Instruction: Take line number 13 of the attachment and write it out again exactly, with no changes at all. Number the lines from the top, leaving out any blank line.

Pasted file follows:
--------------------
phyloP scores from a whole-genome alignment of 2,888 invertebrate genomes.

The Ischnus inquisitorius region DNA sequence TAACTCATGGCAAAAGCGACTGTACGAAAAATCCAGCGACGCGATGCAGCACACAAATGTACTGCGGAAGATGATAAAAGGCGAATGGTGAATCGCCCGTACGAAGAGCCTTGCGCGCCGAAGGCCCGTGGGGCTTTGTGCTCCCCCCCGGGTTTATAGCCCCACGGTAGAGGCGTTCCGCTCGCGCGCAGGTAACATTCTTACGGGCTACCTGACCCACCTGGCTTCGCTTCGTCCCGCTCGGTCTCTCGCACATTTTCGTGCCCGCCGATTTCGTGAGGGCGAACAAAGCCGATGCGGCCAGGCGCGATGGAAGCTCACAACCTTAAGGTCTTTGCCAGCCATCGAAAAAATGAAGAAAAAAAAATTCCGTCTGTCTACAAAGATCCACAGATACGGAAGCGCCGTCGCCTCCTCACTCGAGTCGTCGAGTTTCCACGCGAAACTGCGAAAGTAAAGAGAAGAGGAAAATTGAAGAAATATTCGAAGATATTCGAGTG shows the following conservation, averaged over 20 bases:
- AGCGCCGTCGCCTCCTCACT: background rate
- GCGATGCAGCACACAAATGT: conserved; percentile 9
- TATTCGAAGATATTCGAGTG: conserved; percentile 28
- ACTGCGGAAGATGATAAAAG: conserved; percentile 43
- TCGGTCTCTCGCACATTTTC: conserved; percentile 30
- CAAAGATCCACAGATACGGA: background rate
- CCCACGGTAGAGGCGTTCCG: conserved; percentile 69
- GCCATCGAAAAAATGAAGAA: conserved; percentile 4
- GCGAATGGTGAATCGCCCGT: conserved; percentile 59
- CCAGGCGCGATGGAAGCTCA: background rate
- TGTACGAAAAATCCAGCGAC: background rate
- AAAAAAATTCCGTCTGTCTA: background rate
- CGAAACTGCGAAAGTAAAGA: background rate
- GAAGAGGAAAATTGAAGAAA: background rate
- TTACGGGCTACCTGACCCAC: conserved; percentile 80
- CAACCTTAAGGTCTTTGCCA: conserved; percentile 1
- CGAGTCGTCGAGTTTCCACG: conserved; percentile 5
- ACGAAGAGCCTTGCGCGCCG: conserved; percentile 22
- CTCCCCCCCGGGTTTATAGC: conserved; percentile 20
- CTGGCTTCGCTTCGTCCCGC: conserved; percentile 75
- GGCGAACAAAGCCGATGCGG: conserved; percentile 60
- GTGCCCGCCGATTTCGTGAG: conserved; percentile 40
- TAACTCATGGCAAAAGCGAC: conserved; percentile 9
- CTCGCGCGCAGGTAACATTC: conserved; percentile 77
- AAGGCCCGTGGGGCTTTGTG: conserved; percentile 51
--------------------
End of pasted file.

- TGTACGAAAAATCCAGCGAC: background rate